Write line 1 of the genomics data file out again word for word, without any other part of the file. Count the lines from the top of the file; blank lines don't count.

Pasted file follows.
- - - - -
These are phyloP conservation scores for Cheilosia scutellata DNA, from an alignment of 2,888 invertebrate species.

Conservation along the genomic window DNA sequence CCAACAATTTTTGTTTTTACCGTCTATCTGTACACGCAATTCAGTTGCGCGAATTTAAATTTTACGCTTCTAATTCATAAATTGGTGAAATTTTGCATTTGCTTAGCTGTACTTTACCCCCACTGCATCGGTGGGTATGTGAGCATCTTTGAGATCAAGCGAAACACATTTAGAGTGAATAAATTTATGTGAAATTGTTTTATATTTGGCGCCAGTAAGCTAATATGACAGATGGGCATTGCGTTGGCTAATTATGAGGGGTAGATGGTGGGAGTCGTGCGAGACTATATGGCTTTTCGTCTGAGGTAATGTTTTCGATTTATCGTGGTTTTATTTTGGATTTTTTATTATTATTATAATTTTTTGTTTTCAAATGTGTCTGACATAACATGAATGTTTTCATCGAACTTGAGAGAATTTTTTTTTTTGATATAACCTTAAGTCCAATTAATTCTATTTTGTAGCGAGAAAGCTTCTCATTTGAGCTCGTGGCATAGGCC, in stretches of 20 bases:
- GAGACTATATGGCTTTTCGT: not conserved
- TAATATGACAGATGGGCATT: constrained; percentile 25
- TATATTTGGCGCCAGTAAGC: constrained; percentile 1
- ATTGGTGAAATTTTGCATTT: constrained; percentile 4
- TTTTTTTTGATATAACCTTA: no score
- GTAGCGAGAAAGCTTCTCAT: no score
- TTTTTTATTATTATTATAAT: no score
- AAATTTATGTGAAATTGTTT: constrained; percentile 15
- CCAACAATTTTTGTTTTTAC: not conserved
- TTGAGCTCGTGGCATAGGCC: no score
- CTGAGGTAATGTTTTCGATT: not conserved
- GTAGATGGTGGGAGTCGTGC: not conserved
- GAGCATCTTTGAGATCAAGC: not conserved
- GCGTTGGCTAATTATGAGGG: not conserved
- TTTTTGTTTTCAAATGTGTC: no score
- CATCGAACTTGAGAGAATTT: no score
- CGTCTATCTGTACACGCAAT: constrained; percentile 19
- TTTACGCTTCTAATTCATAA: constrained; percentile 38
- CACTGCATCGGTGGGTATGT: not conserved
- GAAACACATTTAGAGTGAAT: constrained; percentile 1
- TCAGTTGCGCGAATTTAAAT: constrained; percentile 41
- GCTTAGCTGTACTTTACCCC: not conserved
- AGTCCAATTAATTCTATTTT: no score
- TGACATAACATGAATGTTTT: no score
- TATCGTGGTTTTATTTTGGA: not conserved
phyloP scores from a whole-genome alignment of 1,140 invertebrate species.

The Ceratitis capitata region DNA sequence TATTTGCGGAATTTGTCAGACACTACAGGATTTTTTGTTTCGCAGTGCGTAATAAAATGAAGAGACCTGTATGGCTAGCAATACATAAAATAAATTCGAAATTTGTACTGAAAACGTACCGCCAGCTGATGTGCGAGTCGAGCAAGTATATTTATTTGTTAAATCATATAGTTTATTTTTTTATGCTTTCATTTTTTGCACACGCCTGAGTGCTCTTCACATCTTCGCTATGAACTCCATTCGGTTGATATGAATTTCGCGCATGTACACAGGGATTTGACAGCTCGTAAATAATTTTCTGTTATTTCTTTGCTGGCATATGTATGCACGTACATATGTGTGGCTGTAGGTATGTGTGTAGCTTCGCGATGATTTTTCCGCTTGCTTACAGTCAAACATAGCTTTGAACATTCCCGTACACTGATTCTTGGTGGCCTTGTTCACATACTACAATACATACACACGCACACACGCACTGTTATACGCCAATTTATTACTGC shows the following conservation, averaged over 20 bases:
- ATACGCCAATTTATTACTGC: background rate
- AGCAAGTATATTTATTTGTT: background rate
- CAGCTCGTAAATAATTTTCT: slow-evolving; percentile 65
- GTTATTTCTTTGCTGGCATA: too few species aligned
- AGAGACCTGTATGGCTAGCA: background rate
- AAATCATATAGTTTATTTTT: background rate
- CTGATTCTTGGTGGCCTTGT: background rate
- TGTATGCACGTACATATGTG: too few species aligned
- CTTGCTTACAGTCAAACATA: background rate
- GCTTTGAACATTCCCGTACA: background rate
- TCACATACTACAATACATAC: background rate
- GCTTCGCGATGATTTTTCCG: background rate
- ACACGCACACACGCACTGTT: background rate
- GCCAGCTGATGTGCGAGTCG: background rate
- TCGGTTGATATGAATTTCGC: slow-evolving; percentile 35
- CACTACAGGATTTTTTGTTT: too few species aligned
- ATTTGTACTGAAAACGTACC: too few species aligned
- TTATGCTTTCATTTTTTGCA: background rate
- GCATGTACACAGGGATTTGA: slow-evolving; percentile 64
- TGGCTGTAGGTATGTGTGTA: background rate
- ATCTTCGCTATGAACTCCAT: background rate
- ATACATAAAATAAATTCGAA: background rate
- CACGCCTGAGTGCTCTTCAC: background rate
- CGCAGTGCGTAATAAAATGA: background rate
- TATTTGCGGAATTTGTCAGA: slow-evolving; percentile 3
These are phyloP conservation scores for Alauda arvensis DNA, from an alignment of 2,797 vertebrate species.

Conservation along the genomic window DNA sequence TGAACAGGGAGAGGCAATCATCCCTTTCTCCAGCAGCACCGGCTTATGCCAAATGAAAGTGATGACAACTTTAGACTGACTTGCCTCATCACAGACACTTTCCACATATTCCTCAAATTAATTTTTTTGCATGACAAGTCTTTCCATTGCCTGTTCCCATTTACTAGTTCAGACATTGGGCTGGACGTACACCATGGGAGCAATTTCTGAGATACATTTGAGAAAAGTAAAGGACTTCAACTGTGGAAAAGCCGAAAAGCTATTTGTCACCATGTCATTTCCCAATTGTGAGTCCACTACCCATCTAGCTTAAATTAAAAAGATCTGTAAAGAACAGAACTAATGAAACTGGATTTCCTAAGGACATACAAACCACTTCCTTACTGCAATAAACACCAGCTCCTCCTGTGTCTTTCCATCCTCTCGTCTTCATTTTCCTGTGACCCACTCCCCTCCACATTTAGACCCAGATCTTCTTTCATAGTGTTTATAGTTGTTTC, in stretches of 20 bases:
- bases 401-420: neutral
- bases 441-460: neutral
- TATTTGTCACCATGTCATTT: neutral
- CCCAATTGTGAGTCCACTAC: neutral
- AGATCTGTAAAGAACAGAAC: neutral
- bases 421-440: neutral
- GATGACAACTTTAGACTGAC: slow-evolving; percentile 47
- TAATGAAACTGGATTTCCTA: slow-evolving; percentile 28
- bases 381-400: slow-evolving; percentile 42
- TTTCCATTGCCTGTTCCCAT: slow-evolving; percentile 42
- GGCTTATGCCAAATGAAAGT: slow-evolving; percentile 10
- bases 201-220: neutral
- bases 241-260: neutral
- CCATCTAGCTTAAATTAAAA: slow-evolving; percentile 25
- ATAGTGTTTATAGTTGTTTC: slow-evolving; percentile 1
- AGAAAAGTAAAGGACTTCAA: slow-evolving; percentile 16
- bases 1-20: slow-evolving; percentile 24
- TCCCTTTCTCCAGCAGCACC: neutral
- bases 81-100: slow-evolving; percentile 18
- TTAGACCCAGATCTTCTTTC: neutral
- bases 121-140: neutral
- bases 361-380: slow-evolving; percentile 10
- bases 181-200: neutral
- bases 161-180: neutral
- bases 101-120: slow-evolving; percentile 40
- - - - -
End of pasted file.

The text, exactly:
These are phyloP conservation scores for Cheilosia scutellata DNA, from an alignment of 2,888 invertebrate species.